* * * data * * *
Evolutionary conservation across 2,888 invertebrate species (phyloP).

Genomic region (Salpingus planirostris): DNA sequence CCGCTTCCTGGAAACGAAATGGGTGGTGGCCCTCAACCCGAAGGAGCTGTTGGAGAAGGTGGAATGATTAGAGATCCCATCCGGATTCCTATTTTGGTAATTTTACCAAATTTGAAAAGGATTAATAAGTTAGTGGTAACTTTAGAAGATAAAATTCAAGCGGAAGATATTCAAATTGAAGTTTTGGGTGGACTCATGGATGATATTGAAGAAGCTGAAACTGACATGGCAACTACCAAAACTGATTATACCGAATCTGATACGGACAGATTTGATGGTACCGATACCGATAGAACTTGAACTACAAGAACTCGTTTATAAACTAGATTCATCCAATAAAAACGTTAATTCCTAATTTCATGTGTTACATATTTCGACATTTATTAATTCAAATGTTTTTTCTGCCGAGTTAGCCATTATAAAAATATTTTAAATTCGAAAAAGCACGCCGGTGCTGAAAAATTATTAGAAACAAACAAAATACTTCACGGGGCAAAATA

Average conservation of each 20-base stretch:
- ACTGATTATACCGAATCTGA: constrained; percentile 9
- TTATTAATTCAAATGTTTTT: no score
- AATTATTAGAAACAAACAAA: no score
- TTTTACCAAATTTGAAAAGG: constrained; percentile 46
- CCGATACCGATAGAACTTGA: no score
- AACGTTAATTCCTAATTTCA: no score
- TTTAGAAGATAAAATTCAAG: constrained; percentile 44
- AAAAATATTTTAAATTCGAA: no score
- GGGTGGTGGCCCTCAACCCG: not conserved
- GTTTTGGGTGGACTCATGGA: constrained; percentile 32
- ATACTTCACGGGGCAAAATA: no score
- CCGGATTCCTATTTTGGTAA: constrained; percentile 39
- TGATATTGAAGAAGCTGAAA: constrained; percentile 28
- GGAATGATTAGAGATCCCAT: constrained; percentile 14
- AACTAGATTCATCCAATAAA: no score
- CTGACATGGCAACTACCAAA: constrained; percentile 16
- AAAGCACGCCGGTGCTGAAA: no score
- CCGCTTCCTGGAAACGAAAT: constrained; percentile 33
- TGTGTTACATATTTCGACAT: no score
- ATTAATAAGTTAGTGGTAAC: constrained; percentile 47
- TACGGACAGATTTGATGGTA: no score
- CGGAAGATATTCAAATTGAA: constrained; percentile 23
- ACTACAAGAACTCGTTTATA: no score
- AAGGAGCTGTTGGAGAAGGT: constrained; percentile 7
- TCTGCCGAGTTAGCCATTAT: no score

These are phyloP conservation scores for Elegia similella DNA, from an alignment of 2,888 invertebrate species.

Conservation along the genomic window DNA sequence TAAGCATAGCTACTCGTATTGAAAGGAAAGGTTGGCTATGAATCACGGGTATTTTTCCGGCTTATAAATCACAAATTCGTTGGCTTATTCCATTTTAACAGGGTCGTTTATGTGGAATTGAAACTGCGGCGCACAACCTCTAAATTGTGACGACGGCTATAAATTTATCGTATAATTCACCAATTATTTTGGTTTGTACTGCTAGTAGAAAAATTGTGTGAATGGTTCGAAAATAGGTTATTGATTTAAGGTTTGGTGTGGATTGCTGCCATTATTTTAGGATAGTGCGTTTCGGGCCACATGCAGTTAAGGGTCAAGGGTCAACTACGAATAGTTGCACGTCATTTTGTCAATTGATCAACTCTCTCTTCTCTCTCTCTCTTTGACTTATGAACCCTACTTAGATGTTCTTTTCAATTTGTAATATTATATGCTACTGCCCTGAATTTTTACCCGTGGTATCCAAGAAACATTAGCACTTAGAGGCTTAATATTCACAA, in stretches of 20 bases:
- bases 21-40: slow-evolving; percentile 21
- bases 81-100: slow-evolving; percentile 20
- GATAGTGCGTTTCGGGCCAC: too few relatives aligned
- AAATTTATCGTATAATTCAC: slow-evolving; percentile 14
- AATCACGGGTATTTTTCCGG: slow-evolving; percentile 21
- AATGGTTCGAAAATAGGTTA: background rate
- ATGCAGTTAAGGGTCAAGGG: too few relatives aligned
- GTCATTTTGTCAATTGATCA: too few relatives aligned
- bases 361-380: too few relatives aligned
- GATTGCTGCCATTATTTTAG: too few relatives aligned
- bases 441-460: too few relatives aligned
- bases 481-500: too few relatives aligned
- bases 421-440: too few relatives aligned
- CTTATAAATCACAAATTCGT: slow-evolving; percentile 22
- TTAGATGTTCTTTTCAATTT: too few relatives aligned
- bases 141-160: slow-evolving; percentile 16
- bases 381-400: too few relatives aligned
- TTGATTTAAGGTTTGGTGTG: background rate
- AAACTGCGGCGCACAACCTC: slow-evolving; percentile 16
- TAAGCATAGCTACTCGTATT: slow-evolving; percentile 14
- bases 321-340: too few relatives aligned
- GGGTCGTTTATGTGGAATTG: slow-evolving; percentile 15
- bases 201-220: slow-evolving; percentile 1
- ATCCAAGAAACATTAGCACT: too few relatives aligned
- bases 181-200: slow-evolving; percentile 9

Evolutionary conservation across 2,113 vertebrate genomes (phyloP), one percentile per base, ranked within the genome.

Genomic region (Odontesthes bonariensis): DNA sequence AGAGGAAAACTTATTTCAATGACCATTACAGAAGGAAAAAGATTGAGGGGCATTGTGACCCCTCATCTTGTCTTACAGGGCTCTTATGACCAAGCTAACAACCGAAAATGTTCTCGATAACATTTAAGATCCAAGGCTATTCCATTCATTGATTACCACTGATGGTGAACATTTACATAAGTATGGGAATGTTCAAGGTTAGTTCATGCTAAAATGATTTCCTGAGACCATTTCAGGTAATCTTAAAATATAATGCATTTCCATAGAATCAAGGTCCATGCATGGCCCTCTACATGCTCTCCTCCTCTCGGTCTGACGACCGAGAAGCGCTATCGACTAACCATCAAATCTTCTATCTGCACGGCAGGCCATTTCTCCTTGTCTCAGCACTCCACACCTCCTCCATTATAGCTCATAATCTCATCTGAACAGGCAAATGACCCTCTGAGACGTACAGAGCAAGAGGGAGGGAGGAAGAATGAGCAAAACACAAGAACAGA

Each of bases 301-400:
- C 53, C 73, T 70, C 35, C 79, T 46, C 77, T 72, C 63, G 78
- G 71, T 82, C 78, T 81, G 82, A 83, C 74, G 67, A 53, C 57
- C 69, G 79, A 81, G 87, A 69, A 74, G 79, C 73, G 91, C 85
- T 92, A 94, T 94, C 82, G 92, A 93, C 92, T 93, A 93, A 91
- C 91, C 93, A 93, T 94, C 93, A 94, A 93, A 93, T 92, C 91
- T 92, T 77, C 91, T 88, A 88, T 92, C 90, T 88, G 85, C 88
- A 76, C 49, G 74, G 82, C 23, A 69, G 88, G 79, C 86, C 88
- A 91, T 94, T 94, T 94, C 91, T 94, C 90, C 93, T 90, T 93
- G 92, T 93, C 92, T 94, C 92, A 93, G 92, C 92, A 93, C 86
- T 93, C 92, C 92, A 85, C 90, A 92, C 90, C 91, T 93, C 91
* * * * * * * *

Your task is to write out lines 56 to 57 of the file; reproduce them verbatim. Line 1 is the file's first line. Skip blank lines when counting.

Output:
Evolutionary conservation across 2,113 vertebrate genomes (phyloP), one percentile per base, ranked within the genome.

Genomic region (Odontesthes bonariensis): DNA sequence AGAGGAAAACTTATTTCAATGACCATTACAGAAGGAAAAAGATTGAGGGGCATTGTGACCCCTCATCTTGTCTTACAGGGCTCTTATGACCAAGCTAACAACCGAAAATGTTCTCGATAACATTTAAGATCCAAGGCTATTCCATTCATTGATTACCACTGATGGTGAACATTTACATAAGTATGGGAATGTTCAAGGTTAGTTCATGCTAAAATGATTTCCTGAGACCATTTCAGGTAATCTTAAAATATAATGCATTTCCATAGAATCAAGGTCCATGCATGGCCCTCTACATGCTCTCCTCCTCTCGGTCTGACGACCGAGAAGCGCTATCGACTAACCATCAAATCTTCTATCTGCACGGCAGGCCATTTCTCCTTGTCTCAGCACTCCACACCTCCTCCATTATAGCTCATAATCTCATCTGAACAGGCAAATGACCCTCTGAGACGTACAGAGCAAGAGGGAGGGAGGAAGAATGAGCAAAACACAAGAACAGA